Jan 4/11; Volume 30/Number 14
By Jana Pollack
It’s old news—big box stores are increasingly eating into the profits of small, local businesses. Consumers can’t pass through a single town without the chance to pop into a Lowe’s or Home Depot, where they can “go in for a light bulb and come out with a kitchen floor,” as Greg Miller, owner of Henry’s Floor Covering in Green Castle, Pa., put it. And yet, small businesses continue to have an important place in our communities.
FCNews spoke with three small flooring business professionals to get their takes on what it’s like to work in local, tight knit areas and how they successfully compete with their larger neighbors.
Pam Kulick, JK Carpets
Locust Grove, Va.
In 1985 Pam and John Kulick, owners of JK Carpets in Locust Grove, Va., opened their flooring store and 31 years later, the business prides itself on community involvement and commitment. “We own our own building and our warehouse and offices are all in one,” Pam Kulick said. “We live in the community that we [service], so that’s kind of the thing that helps us out as far as gaining trust. We live with the people.”
Locust Grove is a community of about 6,000 homes. On an average day JK Carpets welcomes three or four customers, but sometimes it can see up to 10. “We’re on a main highway, so that helps us,” Kulick said. The store employs one full-time sales associate and one part-time clerical employee as well as the Kulicks’ daughter Kelly, who handles all of the business’ marketing efforts. “My husband runs the crews, does all the measuring and gets the guys out in the morning in the warehouse,” Kulick continued. “And I take care of inside—all the sales, ordering, payables and receivables. My husband and I are a team; he’s outside and I’m inside but we make decisions together and so far it has worked.”
The Kulicks advertise through a local newspaper once a month in addition to a monthly newsletter that Kelly generates. They also participate in community events whenever possible. “In the community there’s all sorts of events—golf tournaments, horse shows, ski teams, swim teams, a mini theater and things like that, so we advertise through all of those,” she explained. “For example, we have an ad on the golf course score card.”
Kulick believes a combination of trust and community service has helped maintain the business. “We’ve built our business on integrity, and we always do what we say we’re going to do. I think that is what has kept us going. We’ve really built a name here in this community.”
Greg Miller, Henry’s Floor Covering
Green Castle, Pa.
Greg Miller opened the doors of Henry’s Floor Covering in 1972. For about 20 years he enjoyed not having to compete with big box stores, but in the early 1990s they arrived. “We don’t try to go head to head with them as far as matching prices and things like that,” he said. “What we try to do is be more customized and we give our customer a lot of attention. We have a tremendous amount of product knowledge. We find that working with our customers and being attentive to their needs is the best way to compete with the big boxes.”
For small businesses like Henry’s, Miller said it is not unusual to have slow days. “There are days when we don’t have a lot of customers come in and there are days when no one comes in, but we work hard on going over our costumer list. If we have estimates out there we revisit those and see if we can help our customer out and get a sale. We try to work that down time to our advantage and hopefully to the customer’s advantage. We have such a great community here that supports us. In the mid 2000s it got very difficult with the turn in the economy, but we maintained our supportive customer base.”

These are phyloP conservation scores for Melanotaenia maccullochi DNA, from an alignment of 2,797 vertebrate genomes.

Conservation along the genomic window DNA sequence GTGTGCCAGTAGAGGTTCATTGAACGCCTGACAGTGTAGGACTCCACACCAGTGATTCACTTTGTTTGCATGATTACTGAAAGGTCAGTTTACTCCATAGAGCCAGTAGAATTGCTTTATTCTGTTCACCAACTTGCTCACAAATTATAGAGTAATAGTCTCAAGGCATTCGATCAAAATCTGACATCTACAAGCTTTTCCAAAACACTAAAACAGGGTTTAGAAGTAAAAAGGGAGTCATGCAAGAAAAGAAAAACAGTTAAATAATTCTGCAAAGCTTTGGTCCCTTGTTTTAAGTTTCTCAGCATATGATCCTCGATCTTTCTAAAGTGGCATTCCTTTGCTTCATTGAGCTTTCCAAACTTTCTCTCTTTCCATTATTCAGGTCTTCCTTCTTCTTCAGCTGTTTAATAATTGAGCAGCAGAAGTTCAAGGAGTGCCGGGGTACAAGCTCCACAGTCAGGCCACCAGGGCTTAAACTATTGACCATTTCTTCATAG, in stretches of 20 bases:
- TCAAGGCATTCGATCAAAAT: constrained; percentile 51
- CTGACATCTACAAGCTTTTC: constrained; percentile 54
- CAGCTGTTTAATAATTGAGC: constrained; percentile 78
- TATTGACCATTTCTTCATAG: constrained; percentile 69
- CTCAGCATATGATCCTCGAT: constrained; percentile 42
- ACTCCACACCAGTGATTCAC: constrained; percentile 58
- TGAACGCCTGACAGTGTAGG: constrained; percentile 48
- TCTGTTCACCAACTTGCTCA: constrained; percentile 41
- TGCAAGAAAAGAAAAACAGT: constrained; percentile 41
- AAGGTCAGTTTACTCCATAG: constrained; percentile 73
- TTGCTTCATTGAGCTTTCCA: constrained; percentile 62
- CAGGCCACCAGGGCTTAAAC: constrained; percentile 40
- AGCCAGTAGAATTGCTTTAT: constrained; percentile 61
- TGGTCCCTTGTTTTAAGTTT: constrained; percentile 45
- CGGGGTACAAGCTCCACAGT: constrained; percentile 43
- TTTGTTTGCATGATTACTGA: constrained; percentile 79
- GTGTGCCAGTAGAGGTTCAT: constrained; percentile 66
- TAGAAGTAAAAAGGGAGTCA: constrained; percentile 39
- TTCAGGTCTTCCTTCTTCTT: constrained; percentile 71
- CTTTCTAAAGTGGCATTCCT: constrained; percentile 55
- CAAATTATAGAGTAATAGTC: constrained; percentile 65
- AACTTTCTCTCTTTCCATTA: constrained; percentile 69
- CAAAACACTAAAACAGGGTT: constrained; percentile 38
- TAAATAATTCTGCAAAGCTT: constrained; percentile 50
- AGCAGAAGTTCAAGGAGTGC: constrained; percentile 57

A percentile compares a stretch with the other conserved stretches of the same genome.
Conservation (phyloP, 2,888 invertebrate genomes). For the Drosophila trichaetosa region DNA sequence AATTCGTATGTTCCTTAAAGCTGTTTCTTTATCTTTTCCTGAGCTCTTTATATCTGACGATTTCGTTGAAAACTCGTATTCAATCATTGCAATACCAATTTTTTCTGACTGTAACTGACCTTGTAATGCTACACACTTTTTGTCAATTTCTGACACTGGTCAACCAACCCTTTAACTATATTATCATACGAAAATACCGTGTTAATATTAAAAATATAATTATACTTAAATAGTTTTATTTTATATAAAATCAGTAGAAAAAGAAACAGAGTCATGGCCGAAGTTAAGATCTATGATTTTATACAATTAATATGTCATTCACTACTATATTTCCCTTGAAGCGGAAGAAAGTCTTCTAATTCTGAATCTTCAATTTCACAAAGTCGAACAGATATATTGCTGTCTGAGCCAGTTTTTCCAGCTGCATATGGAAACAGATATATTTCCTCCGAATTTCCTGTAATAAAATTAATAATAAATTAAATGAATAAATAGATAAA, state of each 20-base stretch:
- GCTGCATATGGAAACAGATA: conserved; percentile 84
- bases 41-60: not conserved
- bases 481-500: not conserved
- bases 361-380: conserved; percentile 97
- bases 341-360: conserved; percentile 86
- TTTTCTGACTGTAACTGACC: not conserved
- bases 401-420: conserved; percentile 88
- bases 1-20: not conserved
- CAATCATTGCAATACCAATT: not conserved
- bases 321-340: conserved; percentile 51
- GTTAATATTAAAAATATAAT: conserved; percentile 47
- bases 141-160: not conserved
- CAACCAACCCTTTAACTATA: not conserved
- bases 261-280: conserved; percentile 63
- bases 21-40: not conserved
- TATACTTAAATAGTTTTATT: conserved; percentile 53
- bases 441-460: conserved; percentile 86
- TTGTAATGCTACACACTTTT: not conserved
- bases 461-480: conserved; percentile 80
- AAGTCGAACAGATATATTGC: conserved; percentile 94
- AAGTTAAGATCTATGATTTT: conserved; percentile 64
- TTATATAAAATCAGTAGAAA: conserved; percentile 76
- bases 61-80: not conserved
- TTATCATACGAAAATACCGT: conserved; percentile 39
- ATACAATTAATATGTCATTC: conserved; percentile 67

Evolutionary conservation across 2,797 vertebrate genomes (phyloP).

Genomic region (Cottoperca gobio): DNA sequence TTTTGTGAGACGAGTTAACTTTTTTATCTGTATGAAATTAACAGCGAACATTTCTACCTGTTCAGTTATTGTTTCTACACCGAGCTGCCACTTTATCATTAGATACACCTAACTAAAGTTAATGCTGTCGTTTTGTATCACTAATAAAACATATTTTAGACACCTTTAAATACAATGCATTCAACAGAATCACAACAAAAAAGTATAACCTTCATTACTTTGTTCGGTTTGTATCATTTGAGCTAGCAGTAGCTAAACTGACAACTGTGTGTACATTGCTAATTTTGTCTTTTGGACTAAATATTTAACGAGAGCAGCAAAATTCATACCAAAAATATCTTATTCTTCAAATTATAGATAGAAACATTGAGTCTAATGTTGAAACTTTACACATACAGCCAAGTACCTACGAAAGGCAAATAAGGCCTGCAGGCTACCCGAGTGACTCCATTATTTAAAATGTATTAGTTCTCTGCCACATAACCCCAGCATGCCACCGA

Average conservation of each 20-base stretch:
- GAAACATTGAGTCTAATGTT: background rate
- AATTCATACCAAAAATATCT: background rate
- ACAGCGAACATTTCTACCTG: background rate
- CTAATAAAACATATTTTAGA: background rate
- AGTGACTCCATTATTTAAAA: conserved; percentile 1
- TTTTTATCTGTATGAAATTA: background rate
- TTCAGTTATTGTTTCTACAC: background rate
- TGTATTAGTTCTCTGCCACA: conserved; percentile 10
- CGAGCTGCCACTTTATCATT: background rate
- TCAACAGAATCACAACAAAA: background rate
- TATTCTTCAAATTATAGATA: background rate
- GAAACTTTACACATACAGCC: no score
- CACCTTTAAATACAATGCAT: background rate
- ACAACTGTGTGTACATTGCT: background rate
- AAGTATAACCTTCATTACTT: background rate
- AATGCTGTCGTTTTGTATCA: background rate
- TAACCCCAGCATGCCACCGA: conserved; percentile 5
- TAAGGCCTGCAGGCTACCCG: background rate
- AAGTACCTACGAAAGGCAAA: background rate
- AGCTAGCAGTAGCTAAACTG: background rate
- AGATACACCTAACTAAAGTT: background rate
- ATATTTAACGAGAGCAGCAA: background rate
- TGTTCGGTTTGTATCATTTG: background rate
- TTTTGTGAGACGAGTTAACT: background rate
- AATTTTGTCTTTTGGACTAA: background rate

Henry’s Floor Covering makes it a top priority to be a part of the community. “We support the Boy Scouts of America and anything that goes on at the schools, from kindergarten right up through high school,” Miller said. “We try to be a part of their fundraising efforts.”
Overall, running the business has been a very positive experience for Miller. “I always say 98% of our customers are the best folks in the world. We dwell on the good ones.”
George McMurtry, America’s Carpet Outlet
State College, Pa.
George McMurtry grew up in State College, Pa., and remained there throughout his years at Penn State. He then worked for a flooring company in Pittsburgh for several years and one in Charlotte, N.C., before deciding to go home in 1996; he opened his store there in July of that year.
Over the years, McMurtry said the store has maintained not only a strong customer base but a reliable staff as well, even during the difficult years of 2008 to 2012. “Like the rest of the floor covering industry we’ve seen better times but we’re doing OK. We’re very fortunate that we’ve been able to maintain a full staff; we have not had to make anyone part time, release anyone or cut benefits, and that is something we’ve worked very hard for as times were a little difficult.”
As the smaller, local option for shoppers, the store has a lot of competition. “From a big box standpoint, we are literally next door neighbors with Lumber Liquidators, and we have both a Lowe’s and a Home Depot within a mile on the same street,” McMurtry said. He is able to compete by making sure people are comfortable when they come to America’s Carpet Outlet and have reasons to ultimately come back and spend their dollars.
“We’re very happy to be locally owned, locally operated and locally involved,” he added. The business often sponsors youth sports teams, contributes to the local high school and makes donations to local causes. “We try to make a lot of our charitable contributions local. We choose to find a cause that is a bit more relevant and close to home.”